Hmmmm - well, I have taken strong issue with Matty before in matters concerning Iraq. In this case he is partially, maybe even mostly right, but not entirely. I think it is not always that the "broad American elite" doesn't have any facts, and therefore they decide that facts do not matter. I think at times their ignorance is downright willful because ignorance allows them to believe what they WANT to believe or what is least uncomfortable to believe.

That has absolutely been the case when it comes to Iraq. It is more that they do not believe facts matter because the facts militate against everything they want to believe to be true. Certainly that has been the case from beginning to end with the neocon Bushites and their fans. In the very beginning they rid themselves of anyone who had a scintilla of knowledge about Iraq, and fired anyone who knew what it would really take militarily (I maintain that even Shinseki's half million would not have quelled Iraq - it just would have taken them longer to lose). I think in their case it is deliberate AVOIDANCE of facts that is going on.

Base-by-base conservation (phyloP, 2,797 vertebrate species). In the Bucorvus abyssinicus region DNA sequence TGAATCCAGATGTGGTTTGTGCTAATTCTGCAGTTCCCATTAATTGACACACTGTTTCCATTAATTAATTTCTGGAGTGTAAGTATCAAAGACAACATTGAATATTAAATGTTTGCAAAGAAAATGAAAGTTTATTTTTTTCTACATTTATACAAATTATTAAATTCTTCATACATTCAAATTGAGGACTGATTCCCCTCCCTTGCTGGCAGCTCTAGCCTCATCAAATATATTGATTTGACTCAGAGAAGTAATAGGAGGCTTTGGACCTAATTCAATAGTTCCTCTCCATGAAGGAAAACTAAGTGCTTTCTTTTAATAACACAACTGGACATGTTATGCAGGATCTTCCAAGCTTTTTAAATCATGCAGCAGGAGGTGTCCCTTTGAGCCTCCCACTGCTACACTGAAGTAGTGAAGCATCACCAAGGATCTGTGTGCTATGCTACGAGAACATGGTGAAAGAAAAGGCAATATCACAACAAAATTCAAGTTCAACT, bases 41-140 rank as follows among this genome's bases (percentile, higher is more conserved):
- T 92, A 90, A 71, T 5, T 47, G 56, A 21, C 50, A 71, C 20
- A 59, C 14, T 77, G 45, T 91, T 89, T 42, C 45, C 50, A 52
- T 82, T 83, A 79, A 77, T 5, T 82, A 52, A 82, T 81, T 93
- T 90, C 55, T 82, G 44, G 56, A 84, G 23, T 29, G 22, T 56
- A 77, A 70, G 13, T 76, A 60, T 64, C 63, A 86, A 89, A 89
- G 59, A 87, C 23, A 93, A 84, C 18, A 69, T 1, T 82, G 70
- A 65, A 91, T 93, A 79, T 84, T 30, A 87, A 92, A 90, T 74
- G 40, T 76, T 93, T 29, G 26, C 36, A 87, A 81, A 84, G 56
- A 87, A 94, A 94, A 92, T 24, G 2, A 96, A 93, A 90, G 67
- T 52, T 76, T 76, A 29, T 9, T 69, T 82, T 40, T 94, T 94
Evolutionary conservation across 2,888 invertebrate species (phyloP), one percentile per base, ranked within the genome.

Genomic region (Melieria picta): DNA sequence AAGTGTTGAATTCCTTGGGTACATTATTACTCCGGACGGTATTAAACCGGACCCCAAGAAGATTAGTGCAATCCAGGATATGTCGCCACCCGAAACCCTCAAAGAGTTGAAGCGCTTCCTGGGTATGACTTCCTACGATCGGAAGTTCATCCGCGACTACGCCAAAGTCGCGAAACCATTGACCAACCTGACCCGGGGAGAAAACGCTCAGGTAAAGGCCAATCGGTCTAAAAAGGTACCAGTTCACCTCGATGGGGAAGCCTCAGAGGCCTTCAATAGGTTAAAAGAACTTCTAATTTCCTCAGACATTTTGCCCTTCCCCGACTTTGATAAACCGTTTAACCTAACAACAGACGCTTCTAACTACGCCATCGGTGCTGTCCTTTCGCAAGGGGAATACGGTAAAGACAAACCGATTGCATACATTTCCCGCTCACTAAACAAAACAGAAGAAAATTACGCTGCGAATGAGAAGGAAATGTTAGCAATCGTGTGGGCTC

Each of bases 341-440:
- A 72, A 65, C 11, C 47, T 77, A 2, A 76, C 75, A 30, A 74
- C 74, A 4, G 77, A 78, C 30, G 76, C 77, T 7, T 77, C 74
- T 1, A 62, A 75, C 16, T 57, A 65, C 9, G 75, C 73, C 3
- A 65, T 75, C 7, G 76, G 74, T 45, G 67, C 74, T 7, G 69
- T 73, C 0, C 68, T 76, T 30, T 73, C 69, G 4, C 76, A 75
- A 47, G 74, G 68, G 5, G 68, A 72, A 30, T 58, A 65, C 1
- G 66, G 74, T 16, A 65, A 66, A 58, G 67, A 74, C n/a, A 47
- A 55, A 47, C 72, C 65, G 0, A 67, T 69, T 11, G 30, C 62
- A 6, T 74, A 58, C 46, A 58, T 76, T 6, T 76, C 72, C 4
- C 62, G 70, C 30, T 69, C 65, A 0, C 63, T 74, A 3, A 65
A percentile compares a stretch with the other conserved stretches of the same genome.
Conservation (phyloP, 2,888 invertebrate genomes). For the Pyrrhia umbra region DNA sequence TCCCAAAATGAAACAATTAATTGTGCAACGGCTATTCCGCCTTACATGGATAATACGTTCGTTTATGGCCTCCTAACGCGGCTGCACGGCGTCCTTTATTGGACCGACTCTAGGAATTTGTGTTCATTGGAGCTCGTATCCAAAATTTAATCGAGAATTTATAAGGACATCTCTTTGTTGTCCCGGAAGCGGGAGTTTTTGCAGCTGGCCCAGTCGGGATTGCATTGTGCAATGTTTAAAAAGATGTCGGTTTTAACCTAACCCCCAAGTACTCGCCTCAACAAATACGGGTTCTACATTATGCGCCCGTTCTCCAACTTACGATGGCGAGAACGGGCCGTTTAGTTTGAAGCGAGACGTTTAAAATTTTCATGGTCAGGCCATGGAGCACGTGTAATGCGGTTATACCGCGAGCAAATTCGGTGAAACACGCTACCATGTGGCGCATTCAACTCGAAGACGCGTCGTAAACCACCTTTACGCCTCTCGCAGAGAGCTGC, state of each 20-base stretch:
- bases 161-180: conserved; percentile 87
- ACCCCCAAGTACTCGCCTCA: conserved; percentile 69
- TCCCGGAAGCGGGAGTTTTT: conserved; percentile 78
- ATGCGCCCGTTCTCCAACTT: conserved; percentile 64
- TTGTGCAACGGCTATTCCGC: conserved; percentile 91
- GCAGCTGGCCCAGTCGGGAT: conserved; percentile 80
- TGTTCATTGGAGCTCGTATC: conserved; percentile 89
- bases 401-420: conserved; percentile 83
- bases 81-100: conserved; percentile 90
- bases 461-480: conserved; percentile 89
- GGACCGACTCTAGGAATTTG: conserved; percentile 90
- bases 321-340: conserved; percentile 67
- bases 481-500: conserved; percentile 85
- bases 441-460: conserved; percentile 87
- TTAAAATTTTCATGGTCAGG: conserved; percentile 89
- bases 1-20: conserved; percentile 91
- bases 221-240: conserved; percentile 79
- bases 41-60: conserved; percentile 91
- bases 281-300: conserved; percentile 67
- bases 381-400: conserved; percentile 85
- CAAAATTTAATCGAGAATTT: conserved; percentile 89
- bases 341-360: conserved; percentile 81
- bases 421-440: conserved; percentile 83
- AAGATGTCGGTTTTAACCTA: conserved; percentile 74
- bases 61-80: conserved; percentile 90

Yglesias is certainly 100% right when he says the problem with the people who DO have the facts is that they have politically unacceptable opinions.

And that reminds me of a study that took place in 2002 or 2003 during the "preparation-and-marketing" phase of the Iraq debacle. The study found that the better informed a person was about the Middle East, Iraq, and the issues involved, the more likely they were to oppose attacking Iraq.

11:12 PM